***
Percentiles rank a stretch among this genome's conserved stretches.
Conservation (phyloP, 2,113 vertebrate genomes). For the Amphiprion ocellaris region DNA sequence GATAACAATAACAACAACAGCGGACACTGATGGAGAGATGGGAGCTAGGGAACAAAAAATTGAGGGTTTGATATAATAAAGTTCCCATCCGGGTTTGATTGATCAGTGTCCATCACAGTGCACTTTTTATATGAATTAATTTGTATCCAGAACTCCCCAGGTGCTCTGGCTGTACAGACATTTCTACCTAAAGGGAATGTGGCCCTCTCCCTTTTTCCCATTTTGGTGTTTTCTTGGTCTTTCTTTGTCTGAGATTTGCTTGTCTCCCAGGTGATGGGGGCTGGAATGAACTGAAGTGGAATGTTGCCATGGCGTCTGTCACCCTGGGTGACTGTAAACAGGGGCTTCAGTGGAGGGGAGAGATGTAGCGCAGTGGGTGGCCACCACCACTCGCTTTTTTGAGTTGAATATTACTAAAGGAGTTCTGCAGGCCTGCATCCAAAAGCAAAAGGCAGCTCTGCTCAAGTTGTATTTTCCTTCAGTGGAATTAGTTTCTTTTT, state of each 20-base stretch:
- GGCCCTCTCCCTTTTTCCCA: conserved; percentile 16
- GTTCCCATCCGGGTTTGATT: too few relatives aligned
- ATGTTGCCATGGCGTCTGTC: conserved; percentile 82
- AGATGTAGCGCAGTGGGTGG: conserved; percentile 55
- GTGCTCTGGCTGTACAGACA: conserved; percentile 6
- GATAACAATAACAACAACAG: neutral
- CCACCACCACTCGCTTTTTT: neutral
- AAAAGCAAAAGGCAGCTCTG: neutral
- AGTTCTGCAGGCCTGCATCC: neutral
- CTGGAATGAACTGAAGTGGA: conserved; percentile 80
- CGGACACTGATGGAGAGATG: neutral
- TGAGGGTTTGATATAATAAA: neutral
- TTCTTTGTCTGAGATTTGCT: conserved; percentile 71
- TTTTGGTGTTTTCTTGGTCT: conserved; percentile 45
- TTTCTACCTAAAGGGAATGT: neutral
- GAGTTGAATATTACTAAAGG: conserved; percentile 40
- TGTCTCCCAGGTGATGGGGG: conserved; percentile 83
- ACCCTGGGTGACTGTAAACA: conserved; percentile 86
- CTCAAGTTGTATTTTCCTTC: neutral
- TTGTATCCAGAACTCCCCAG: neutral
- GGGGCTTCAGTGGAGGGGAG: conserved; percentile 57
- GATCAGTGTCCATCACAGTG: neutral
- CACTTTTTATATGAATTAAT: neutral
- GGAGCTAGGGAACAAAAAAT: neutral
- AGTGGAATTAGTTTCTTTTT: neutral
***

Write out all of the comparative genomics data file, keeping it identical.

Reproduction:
Percentiles rank a stretch among this genome's conserved stretches.
Conservation (phyloP, 2,113 vertebrate genomes). For the Amphiprion ocellaris region DNA sequence GATAACAATAACAACAACAGCGGACACTGATGGAGAGATGGGAGCTAGGGAACAAAAAATTGAGGGTTTGATATAATAAAGTTCCCATCCGGGTTTGATTGATCAGTGTCCATCACAGTGCACTTTTTATATGAATTAATTTGTATCCAGAACTCCCCAGGTGCTCTGGCTGTACAGACATTTCTACCTAAAGGGAATGTGGCCCTCTCCCTTTTTCCCATTTTGGTGTTTTCTTGGTCTTTCTTTGTCTGAGATTTGCTTGTCTCCCAGGTGATGGGGGCTGGAATGAACTGAAGTGGAATGTTGCCATGGCGTCTGTCACCCTGGGTGACTGTAAACAGGGGCTTCAGTGGAGGGGAGAGATGTAGCGCAGTGGGTGGCCACCACCACTCGCTTTTTTGAGTTGAATATTACTAAAGGAGTTCTGCAGGCCTGCATCCAAAAGCAAAAGGCAGCTCTGCTCAAGTTGTATTTTCCTTCAGTGGAATTAGTTTCTTTTT, state of each 20-base stretch:
- GGCCCTCTCCCTTTTTCCCA: conserved; percentile 16
- GTTCCCATCCGGGTTTGATT: too few relatives aligned
- ATGTTGCCATGGCGTCTGTC: conserved; percentile 82
- AGATGTAGCGCAGTGGGTGG: conserved; percentile 55
- GTGCTCTGGCTGTACAGACA: conserved; percentile 6
- GATAACAATAACAACAACAG: neutral
- CCACCACCACTCGCTTTTTT: neutral
- AAAAGCAAAAGGCAGCTCTG: neutral
- AGTTCTGCAGGCCTGCATCC: neutral
- CTGGAATGAACTGAAGTGGA: conserved; percentile 80
- CGGACACTGATGGAGAGATG: neutral
- TGAGGGTTTGATATAATAAA: neutral
- TTCTTTGTCTGAGATTTGCT: conserved; percentile 71
- TTTTGGTGTTTTCTTGGTCT: conserved; percentile 45
- TTTCTACCTAAAGGGAATGT: neutral
- GAGTTGAATATTACTAAAGG: conserved; percentile 40
- TGTCTCCCAGGTGATGGGGG: conserved; percentile 83
- ACCCTGGGTGACTGTAAACA: conserved; percentile 86
- CTCAAGTTGTATTTTCCTTC: neutral
- TTGTATCCAGAACTCCCCAG: neutral
- GGGGCTTCAGTGGAGGGGAG: conserved; percentile 57
- GATCAGTGTCCATCACAGTG: neutral
- CACTTTTTATATGAATTAAT: neutral
- GGAGCTAGGGAACAAAAAAT: neutral
- AGTGGAATTAGTTTCTTTTT: neutral